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Canal & River Trust Open House Weekend Simon Dyer Reports

In this issue:          

Local Campaigning Chairman' s Reports C&RT Open House Future Events London Socials London Walks Boat Licence Review AGM notices London Mooring Committee Members and contact Details

Cover photo (Simon Dyer):

The Impounding Station Isle of Dogs See article this page

For the Annual London Open House Weekend, which normally takes place at the end of September, the Canal & River Trust reached out to their Volunteers to help at various locations on the weekend of 16th and 17th. For 2017 the C&RT opened Brentford Toll House, Three Mills Lock at Bow and The Impound Station at London Docklands. Although I knew nothing about any of these locations, I put my name down to help at Three Mills Lock, as I felt more qualified to help there as I had actually walked past it twice! I turned up to help out early on the Sunday morning. I was there with two other C&RT volunteers with a view to welcoming and directing visitors, answering questions and providing information about the site. One of the Trust’s Heritage Advisers came along to show us around in advance of the first visitors arriving and explained the following. Three Mills Lock is built on the Prescott Channel, on the Bow Back Rivers, just behind the Three Mills themselves. The Prescott Channel was constructed in the 1930s as part of a scheme for flood prevention (and employment creation). The Channel bypasses the tide mills at Three Mills, and included a sluice structure, which was used to control levels in the Bow Back Rivers much as the present structure is. This original structure became inoperative by the mid-1960s and was removed in the 1980s, a consequence of which was that the rivers reverted to being tidal making navigation difficult.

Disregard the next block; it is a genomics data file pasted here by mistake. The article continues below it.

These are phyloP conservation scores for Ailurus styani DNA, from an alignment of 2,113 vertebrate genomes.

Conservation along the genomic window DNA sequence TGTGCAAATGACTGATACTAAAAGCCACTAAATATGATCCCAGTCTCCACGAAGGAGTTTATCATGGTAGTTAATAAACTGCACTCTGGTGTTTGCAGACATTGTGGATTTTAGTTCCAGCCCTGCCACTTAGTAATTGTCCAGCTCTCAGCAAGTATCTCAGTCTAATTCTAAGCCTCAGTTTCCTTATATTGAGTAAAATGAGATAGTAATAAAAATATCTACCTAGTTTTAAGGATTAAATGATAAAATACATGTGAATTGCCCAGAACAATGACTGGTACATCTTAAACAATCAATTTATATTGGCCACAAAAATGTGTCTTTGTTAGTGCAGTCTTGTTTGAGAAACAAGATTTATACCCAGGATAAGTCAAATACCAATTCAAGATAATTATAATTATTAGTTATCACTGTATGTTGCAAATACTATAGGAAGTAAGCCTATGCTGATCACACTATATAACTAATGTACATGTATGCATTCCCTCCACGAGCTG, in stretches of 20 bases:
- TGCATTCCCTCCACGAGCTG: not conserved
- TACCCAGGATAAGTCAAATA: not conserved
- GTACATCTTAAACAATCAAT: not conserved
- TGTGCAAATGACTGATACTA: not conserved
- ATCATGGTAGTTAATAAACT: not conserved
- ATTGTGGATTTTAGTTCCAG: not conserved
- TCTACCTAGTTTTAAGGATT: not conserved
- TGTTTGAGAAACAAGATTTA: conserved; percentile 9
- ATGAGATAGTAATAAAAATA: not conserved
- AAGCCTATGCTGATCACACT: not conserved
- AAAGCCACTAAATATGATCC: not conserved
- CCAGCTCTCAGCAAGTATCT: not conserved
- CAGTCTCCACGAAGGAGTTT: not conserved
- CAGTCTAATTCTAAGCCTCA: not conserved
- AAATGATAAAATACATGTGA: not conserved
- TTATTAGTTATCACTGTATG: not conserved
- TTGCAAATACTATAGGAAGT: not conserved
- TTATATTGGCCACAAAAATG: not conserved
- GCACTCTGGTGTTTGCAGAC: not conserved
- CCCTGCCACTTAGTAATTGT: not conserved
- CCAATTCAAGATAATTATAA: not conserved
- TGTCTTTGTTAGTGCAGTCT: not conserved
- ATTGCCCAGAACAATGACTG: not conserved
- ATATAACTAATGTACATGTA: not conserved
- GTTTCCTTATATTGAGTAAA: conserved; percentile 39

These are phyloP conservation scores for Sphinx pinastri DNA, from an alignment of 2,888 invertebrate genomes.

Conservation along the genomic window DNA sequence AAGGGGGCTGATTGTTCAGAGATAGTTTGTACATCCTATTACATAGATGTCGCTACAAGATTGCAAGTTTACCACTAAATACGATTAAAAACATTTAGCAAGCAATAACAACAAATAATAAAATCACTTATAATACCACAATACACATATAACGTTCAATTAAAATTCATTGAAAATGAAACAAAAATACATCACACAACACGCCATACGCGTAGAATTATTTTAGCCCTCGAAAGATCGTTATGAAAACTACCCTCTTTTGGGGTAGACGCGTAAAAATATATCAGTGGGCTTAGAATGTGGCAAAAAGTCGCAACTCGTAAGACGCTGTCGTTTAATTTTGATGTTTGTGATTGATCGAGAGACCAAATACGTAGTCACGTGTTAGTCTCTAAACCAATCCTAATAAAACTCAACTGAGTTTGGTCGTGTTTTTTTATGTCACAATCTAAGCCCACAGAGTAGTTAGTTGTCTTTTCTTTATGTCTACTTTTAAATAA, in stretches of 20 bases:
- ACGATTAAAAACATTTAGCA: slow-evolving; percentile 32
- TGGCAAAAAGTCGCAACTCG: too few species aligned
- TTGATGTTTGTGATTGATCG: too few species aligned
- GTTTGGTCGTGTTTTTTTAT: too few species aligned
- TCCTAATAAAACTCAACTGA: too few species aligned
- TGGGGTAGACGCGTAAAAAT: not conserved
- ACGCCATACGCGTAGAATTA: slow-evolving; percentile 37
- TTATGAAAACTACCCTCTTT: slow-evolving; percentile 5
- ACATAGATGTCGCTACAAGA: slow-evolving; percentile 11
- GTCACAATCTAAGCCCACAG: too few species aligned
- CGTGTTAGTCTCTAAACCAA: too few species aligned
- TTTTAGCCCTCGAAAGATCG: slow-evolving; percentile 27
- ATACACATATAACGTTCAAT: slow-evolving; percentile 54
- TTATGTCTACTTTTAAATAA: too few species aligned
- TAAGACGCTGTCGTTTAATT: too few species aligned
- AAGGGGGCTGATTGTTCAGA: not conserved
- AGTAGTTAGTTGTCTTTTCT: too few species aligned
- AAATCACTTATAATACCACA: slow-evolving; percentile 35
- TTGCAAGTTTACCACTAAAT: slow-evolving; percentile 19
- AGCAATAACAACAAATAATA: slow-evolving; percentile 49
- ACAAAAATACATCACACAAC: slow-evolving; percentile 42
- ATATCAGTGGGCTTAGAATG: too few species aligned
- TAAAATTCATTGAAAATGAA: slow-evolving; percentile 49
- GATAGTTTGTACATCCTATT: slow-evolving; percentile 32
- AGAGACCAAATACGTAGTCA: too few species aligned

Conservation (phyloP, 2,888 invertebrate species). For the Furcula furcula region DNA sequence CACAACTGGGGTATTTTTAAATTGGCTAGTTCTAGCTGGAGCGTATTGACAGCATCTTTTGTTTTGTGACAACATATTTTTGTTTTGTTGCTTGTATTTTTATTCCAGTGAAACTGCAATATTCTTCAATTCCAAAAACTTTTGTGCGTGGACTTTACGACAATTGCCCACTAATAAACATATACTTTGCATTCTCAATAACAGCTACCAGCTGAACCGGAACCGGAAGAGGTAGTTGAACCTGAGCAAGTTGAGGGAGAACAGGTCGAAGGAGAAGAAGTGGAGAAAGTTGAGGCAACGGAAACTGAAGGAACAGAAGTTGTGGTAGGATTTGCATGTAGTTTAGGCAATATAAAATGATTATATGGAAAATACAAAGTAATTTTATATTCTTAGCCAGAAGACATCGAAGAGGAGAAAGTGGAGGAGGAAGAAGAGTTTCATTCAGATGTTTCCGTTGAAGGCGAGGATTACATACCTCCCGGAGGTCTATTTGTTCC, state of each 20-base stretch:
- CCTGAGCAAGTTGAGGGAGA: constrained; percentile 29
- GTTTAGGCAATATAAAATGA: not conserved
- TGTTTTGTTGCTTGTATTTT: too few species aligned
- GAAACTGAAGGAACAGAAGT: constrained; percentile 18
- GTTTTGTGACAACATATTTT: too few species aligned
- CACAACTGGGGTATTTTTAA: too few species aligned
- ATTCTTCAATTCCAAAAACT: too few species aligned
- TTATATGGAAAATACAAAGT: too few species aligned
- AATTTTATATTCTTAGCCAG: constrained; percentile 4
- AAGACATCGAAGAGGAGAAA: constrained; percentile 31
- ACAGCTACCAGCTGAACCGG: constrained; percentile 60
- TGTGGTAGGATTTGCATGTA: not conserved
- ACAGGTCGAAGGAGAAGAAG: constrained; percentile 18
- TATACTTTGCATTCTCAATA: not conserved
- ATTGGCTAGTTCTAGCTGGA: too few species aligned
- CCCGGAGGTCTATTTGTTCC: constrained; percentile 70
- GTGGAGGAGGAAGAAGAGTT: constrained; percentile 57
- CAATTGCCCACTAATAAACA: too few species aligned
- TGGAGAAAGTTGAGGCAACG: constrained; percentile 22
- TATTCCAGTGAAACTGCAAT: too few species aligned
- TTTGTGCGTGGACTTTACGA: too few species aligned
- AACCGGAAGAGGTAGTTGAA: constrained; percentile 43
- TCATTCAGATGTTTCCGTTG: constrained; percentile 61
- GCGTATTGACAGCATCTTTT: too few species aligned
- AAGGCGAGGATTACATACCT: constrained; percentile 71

When the Olympics were planned to come to London and the Main Stadium was to be built on the island formed by the City Mills River and the Lee Navigation, the restoration of the channels was thought to be an important part of the site development, particularly as it might allow some of the construction materials to be delivered by barge. A new lock and sluice structure was therefore constructed in the Prescott Channel. This new lock is 203 feet (62 m) long, 26 feet (8 m) wide and 7.9 feet (2.4 m) deep, and can hold two 350-tonne barges (the present locks on the nearby Lee Navigation limit Three Mills Lock (Simon Dyer) barges to about 120 tonnes). The tidal range is handled using hydraulic sector gates at both ends of the lock, and the structure incorporates two large rising radial gates for flood control in the Bow Back Rivers.


The day started very slowly, with only one visitor arriving as we opened, which necessitated a change of the original plan. I was asked if I would like to go and help instead at the Impounding Station. To which I replied; a) I have never heard of it; b) I don’t know where it is, and c) I know nothing about it; but I’ll give it a go. At which point I was bundled into a Canal & River Trust van and whisked away to the Isle of Dogs. What an exciting revelation. Housed in an unassuming red brick warehouse by a roundabout on the western side of the Isle of Dogs, surrounded by the massive towers of Canary Wharf, is The Impounding Station. It turned out to be a very popular location for The Open House Weekend – when I arrived the punters were already queuing up and there was a tour in full swing led by another C&RT Heritage Adviser. I tagged along, learnt quickly, and found myself leading the next tour! The station houses three huge original (1929) Worthington Simpson pumps, driven by a Lancashire Dynamo, that draw water from the Thames at high tide to fill West India Docks and maintain a constant water level in the Docks. Being water pumps, they require priming before they can operate, and fortunately, as I arrived the tide was at its highest, so they sprang into action. The whole process was absolutely fascinating and well worth a visit – I am hoping that it will be open and operating again for the next Open House Weekend, which I understand will be 22nd and 23rd September this year. Although, if last year is anything to go by, it will be very popular. We were even having to turn people away at the end of the day as we would have gone on long beyond closing time and all the Tour Guides were losing their voices. Simon Dyer IWA South London Branch